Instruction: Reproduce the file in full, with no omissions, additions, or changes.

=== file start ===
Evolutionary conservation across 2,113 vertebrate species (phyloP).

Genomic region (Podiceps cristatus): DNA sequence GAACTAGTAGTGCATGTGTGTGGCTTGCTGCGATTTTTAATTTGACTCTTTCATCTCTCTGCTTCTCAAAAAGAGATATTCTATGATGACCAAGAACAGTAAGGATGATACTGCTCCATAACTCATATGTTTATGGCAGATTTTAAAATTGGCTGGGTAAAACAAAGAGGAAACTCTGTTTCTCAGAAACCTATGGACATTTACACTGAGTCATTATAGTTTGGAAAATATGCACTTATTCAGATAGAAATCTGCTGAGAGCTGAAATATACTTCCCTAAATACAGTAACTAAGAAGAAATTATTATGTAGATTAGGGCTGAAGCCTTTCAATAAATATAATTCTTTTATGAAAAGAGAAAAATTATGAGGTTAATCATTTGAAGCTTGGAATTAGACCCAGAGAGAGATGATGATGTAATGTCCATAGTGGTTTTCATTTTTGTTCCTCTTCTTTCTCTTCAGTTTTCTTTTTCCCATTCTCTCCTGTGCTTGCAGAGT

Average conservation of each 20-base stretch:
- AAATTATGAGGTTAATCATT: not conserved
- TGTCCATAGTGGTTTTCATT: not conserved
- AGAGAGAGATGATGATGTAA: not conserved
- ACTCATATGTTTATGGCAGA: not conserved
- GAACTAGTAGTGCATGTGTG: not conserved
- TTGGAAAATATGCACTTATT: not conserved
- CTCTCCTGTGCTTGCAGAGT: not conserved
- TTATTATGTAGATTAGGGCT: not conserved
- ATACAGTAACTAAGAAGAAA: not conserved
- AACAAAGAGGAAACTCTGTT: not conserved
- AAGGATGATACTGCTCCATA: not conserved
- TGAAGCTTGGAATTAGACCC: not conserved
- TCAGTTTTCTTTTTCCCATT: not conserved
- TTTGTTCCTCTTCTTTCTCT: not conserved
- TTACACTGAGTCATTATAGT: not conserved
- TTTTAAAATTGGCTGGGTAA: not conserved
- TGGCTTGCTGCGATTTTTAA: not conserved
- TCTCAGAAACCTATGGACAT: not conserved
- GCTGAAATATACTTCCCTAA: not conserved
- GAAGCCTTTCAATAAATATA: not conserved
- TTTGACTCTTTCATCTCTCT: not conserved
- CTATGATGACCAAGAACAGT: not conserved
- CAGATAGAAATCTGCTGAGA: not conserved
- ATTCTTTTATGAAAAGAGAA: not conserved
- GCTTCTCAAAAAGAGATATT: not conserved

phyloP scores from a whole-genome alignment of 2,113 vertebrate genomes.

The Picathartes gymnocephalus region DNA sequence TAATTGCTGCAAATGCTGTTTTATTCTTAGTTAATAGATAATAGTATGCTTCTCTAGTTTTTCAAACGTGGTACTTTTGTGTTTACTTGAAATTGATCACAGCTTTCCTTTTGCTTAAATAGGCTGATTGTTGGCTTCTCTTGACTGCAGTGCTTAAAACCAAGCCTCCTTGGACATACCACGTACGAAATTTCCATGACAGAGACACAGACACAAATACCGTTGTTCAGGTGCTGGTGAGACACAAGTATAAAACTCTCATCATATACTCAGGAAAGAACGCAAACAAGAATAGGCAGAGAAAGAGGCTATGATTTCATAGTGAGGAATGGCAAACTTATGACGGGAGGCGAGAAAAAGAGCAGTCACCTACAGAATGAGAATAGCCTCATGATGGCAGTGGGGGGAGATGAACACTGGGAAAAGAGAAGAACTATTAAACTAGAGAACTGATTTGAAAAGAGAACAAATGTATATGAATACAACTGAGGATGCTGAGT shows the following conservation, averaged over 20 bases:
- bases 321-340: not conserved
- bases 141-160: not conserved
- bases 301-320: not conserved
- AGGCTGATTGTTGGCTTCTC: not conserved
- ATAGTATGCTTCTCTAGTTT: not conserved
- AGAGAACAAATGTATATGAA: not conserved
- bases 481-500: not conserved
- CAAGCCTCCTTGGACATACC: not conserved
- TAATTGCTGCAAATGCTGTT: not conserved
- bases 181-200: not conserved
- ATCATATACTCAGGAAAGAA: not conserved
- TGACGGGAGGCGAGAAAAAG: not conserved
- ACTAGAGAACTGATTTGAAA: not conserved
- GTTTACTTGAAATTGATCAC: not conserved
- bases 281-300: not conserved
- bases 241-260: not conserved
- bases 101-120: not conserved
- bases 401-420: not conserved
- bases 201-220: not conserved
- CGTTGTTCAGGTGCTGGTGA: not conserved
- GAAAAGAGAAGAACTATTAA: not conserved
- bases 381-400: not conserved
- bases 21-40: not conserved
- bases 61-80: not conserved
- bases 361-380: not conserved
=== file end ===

Evolutionary conservation across 2,113 vertebrate species (phyloP).

Genomic region (Podiceps cristatus): DNA sequence GAACTAGTAGTGCATGTGTGTGGCTTGCTGCGATTTTTAATTTGACTCTTTCATCTCTCTGCTTCTCAAAAAGAGATATTCTATGATGACCAAGAACAGTAAGGATGATACTGCTCCATAACTCATATGTTTATGGCAGATTTTAAAATTGGCTGGGTAAAACAAAGAGGAAACTCTGTTTCTCAGAAACCTATGGACATTTACACTGAGTCATTATAGTTTGGAAAATATGCACTTATTCAGATAGAAATCTGCTGAGAGCTGAAATATACTTCCCTAAATACAGTAACTAAGAAGAAATTATTATGTAGATTAGGGCTGAAGCCTTTCAATAAATATAATTCTTTTATGAAAAGAGAAAAATTATGAGGTTAATCATTTGAAGCTTGGAATTAGACCCAGAGAGAGATGATGATGTAATGTCCATAGTGGTTTTCATTTTTGTTCCTCTTCTTTCTCTTCAGTTTTCTTTTTCCCATTCTCTCCTGTGCTTGCAGAGT

Average conservation of each 20-base stretch:
- AAATTATGAGGTTAATCATT: not conserved
- TGTCCATAGTGGTTTTCATT: not conserved
- AGAGAGAGATGATGATGTAA: not conserved
- ACTCATATGTTTATGGCAGA: not conserved
- GAACTAGTAGTGCATGTGTG: not conserved
- TTGGAAAATATGCACTTATT: not conserved
- CTCTCCTGTGCTTGCAGAGT: not conserved
- TTATTATGTAGATTAGGGCT: not conserved
- ATACAGTAACTAAGAAGAAA: not conserved
- AACAAAGAGGAAACTCTGTT: not conserved
- AAGGATGATACTGCTCCATA: not conserved
- TGAAGCTTGGAATTAGACCC: not conserved
- TCAGTTTTCTTTTTCCCATT: not conserved
- TTTGTTCCTCTTCTTTCTCT: not conserved
- TTACACTGAGTCATTATAGT: not conserved
- TTTTAAAATTGGCTGGGTAA: not conserved
- TGGCTTGCTGCGATTTTTAA: not conserved
- TCTCAGAAACCTATGGACAT: not conserved
- GCTGAAATATACTTCCCTAA: not conserved
- GAAGCCTTTCAATAAATATA: not conserved
- TTTGACTCTTTCATCTCTCT: not conserved
- CTATGATGACCAAGAACAGT: not conserved
- CAGATAGAAATCTGCTGAGA: not conserved
- ATTCTTTTATGAAAAGAGAA: not conserved
- GCTTCTCAAAAAGAGATATT: not conserved

phyloP scores from a whole-genome alignment of 2,113 vertebrate genomes.

The Picathartes gymnocephalus region DNA sequence TAATTGCTGCAAATGCTGTTTTATTCTTAGTTAATAGATAATAGTATGCTTCTCTAGTTTTTCAAACGTGGTACTTTTGTGTTTACTTGAAATTGATCACAGCTTTCCTTTTGCTTAAATAGGCTGATTGTTGGCTTCTCTTGACTGCAGTGCTTAAAACCAAGCCTCCTTGGACATACCACGTACGAAATTTCCATGACAGAGACACAGACACAAATACCGTTGTTCAGGTGCTGGTGAGACACAAGTATAAAACTCTCATCATATACTCAGGAAAGAACGCAAACAAGAATAGGCAGAGAAAGAGGCTATGATTTCATAGTGAGGAATGGCAAACTTATGACGGGAGGCGAGAAAAAGAGCAGTCACCTACAGAATGAGAATAGCCTCATGATGGCAGTGGGGGGAGATGAACACTGGGAAAAGAGAAGAACTATTAAACTAGAGAACTGATTTGAAAAGAGAACAAATGTATATGAATACAACTGAGGATGCTGAGT shows the following conservation, averaged over 20 bases:
- bases 321-340: not conserved
- bases 141-160: not conserved
- bases 301-320: not conserved
- AGGCTGATTGTTGGCTTCTC: not conserved
- ATAGTATGCTTCTCTAGTTT: not conserved
- AGAGAACAAATGTATATGAA: not conserved
- bases 481-500: not conserved
- CAAGCCTCCTTGGACATACC: not conserved
- TAATTGCTGCAAATGCTGTT: not conserved
- bases 181-200: not conserved
- ATCATATACTCAGGAAAGAA: not conserved
- TGACGGGAGGCGAGAAAAAG: not conserved
- ACTAGAGAACTGATTTGAAA: not conserved
- GTTTACTTGAAATTGATCAC: not conserved
- bases 281-300: not conserved
- bases 241-260: not conserved
- bases 101-120: not conserved
- bases 401-420: not conserved
- bases 201-220: not conserved
- CGTTGTTCAGGTGCTGGTGA: not conserved
- GAAAAGAGAAGAACTATTAA: not conserved
- bases 381-400: not conserved
- bases 21-40: not conserved
- bases 61-80: not conserved
- bases 361-380: not conserved